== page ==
Sunday, November 15, 2009

China and Pakistan

While reading about Obama's press conference with chinese students, I was reminded of the meeting Clinton held in Pakistan with almost the same format. The difference is that Clinton's Q&A session was broadcast live with no censoring and the students did ask some real tough questions.

On the contrary, Obama's Q&A was not broadcast live in China - worse, it got censored by the government and released later edited by the government run media. The following questions will give a sample of how serious this Q&A has been.
how does Mr. Obama keep fit; who pays for Mrs. Obama’s dresses; does the president like kung pao chicken; is he adept with chopsticks; how much wine can he drink at one sitting; does he allow his children to play games?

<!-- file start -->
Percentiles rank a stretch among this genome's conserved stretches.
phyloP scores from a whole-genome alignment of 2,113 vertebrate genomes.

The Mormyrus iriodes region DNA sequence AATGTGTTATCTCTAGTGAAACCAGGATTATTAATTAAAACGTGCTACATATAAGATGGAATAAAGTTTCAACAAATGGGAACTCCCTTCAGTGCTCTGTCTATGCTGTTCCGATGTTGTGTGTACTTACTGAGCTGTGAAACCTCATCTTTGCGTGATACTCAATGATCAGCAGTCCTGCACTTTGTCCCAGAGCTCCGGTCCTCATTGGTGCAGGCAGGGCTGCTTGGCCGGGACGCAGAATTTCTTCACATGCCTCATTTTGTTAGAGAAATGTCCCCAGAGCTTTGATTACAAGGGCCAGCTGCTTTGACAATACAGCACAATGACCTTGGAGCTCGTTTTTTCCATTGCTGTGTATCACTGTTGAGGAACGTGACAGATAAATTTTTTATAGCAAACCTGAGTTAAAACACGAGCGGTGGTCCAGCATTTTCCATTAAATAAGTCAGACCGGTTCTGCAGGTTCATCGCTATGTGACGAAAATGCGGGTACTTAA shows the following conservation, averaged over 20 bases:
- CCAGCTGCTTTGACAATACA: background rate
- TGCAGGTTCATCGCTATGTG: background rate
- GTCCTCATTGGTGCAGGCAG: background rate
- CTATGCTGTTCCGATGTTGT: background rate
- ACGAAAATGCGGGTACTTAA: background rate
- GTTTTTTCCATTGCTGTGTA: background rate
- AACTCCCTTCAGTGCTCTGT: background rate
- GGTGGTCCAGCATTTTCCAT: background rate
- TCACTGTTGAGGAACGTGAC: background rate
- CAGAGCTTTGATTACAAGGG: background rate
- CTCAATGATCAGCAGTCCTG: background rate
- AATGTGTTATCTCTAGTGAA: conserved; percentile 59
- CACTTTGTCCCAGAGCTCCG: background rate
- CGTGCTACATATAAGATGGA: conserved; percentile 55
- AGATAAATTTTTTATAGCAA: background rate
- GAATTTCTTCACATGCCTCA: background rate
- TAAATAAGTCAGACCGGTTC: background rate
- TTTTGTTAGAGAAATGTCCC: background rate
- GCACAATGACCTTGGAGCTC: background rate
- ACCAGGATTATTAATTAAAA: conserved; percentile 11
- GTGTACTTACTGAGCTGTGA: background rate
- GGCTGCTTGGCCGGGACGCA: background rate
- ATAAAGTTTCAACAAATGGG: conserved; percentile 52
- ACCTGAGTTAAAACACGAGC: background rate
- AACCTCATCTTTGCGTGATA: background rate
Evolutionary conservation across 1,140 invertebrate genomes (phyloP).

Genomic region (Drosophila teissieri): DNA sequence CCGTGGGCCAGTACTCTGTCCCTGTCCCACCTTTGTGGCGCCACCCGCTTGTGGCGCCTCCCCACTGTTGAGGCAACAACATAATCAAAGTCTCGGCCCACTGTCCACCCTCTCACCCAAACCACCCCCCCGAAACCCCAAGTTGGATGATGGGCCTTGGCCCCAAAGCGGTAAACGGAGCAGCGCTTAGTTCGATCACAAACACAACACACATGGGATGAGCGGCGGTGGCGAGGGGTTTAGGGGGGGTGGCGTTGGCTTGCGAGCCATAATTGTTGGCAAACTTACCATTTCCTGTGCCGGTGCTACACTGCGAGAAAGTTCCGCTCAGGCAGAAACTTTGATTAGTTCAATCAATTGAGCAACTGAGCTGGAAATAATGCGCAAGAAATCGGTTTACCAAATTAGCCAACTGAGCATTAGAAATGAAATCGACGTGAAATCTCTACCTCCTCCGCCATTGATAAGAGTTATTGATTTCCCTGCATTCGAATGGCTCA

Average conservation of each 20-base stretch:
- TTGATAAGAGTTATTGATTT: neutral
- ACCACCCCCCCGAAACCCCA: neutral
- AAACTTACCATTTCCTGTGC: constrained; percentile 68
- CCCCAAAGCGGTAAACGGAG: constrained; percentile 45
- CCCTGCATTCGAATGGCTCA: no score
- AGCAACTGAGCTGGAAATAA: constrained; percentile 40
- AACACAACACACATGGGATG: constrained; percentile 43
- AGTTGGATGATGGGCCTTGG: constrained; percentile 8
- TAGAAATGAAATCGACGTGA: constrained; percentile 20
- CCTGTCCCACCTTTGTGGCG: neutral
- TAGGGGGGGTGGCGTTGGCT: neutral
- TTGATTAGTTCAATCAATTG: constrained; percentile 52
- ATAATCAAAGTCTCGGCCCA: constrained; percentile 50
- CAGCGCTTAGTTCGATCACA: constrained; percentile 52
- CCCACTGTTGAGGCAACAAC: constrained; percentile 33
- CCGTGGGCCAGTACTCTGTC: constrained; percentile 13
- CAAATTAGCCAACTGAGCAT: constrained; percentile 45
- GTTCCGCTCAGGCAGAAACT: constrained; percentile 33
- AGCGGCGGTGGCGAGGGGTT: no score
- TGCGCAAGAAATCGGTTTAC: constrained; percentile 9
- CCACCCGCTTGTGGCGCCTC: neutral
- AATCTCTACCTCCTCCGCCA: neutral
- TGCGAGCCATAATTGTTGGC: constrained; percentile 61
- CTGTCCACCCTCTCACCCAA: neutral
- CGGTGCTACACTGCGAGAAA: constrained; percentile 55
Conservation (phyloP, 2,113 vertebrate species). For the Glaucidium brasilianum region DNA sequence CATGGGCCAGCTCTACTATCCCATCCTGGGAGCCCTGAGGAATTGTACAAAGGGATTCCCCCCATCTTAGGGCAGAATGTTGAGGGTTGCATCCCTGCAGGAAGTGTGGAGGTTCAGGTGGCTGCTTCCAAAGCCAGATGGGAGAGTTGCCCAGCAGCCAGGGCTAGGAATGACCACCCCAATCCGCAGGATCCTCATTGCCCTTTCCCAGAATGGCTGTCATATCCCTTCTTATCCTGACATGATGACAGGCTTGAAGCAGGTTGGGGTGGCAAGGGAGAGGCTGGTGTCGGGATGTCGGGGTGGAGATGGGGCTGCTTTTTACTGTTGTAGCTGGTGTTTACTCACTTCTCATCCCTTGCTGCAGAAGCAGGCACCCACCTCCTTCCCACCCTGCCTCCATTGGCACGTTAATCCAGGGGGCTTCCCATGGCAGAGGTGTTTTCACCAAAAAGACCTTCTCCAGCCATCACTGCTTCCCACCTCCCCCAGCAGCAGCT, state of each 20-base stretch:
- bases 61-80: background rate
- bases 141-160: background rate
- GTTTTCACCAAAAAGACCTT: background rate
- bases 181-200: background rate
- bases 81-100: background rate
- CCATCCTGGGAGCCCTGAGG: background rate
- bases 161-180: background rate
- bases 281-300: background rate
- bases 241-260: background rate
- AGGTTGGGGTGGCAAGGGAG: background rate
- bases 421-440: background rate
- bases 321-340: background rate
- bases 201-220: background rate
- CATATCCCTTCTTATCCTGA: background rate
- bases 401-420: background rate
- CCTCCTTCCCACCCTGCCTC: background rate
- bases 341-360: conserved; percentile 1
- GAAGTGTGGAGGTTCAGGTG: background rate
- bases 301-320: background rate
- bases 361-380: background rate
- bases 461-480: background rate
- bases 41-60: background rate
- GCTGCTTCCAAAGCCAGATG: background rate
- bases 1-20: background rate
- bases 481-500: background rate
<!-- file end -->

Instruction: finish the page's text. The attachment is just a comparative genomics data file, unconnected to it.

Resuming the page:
There were some questions about weapons to Taiwan and economic issues, but the overwhelming issues seem to be the kind quoted above. I draw the comparison to Pakistan because here is a country that we consider as a dump, its rendezvous with democracy has always been questionable and its arms are twisted for any fight that we need them for. Yet, the people for the most part are free to ask and do whatever they want. But, in China, despite its economic success, censorship and oppression have become the way of life, but we don't dare say anything about it. The philosophy that governed the world for centuries - might is right - still seems to be the natural state of affairs, democracy and freedom of expression have only meaning when the leaders do not heed to our demands.

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